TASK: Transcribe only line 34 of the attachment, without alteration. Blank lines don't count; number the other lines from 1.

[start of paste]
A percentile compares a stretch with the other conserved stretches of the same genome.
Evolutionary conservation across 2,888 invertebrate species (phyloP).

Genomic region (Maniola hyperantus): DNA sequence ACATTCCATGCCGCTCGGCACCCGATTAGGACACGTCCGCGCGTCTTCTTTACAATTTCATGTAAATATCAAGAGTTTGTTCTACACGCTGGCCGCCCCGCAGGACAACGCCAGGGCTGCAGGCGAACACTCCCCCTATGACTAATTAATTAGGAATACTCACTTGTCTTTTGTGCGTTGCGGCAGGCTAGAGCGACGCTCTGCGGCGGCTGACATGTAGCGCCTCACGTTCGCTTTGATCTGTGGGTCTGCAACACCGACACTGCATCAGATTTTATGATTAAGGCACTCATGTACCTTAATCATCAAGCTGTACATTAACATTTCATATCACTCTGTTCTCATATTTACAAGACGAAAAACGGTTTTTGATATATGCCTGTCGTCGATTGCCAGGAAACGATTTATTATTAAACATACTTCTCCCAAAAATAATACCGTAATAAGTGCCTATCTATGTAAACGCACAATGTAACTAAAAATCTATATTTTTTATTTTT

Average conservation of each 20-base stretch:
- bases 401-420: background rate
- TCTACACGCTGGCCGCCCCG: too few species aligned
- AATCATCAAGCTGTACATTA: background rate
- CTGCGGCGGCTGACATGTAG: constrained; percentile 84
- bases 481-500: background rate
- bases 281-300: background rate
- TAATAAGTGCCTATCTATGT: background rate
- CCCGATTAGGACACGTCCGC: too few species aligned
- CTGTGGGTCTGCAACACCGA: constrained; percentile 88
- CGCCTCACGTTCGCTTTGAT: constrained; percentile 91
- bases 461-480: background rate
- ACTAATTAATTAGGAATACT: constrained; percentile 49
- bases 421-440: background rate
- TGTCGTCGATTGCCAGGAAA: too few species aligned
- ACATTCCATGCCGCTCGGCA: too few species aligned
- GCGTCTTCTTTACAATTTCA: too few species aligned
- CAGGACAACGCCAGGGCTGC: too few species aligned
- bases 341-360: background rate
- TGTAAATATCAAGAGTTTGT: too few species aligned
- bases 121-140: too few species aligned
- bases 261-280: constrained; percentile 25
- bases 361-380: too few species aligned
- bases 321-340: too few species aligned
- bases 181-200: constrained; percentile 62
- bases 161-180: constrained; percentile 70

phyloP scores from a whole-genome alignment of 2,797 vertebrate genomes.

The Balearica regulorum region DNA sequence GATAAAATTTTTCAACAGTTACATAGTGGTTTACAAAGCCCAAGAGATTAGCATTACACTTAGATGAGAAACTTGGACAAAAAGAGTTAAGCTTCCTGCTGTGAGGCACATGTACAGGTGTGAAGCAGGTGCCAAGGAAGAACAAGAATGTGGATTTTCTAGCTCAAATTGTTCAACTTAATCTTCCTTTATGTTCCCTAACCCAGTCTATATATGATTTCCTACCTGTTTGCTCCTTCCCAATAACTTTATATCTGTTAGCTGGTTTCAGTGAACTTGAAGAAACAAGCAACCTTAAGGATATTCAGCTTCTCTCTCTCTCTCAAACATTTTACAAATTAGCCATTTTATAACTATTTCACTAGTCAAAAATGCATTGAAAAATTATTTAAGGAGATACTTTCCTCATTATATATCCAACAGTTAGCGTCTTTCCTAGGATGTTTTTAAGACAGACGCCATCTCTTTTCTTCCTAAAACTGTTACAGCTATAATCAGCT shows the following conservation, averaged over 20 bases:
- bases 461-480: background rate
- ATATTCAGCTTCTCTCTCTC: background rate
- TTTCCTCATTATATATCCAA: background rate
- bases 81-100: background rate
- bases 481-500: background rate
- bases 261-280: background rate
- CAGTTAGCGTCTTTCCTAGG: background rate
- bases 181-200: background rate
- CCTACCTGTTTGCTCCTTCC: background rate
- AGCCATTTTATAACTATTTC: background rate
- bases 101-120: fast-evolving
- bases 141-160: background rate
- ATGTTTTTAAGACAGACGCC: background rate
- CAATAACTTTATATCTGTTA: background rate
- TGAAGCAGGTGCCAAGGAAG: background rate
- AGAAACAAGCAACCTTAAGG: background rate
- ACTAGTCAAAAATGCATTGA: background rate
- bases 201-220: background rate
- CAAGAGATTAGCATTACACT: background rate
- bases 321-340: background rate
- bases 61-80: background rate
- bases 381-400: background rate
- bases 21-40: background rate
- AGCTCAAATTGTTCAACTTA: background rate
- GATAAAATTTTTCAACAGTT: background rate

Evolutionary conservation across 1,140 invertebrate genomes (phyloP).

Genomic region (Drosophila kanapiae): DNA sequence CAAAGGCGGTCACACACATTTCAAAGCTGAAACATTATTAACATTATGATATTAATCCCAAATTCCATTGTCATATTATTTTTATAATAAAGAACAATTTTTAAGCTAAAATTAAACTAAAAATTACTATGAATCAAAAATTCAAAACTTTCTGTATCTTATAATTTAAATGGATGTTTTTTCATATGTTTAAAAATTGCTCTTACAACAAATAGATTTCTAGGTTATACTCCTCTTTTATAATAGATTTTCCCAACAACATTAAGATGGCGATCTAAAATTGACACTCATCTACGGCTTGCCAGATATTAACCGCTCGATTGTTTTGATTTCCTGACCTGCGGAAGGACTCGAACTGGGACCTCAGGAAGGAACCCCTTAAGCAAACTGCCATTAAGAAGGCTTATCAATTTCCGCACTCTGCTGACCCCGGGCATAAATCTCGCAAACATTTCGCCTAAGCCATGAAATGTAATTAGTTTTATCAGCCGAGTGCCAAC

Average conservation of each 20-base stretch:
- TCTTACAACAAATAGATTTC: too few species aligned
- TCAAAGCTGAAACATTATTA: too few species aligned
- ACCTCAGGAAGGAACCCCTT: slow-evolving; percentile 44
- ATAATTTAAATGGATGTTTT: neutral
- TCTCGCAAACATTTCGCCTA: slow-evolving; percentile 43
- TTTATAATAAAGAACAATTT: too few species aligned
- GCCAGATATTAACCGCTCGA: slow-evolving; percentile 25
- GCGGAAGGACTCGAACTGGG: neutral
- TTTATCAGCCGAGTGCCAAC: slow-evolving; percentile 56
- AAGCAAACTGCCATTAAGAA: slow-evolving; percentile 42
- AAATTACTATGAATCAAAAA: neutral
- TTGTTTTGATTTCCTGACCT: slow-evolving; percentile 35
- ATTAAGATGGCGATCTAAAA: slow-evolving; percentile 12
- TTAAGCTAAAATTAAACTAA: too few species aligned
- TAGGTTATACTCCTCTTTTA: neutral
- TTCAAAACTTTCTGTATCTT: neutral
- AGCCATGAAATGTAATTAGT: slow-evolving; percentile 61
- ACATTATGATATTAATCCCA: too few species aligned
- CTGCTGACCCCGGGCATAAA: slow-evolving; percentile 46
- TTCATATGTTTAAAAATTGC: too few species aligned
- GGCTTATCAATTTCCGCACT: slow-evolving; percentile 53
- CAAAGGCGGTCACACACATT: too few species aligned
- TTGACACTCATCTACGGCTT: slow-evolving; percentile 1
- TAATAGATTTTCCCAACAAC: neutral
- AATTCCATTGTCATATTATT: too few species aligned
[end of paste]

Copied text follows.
- TTTCCTCATTATATATCCAA: background rate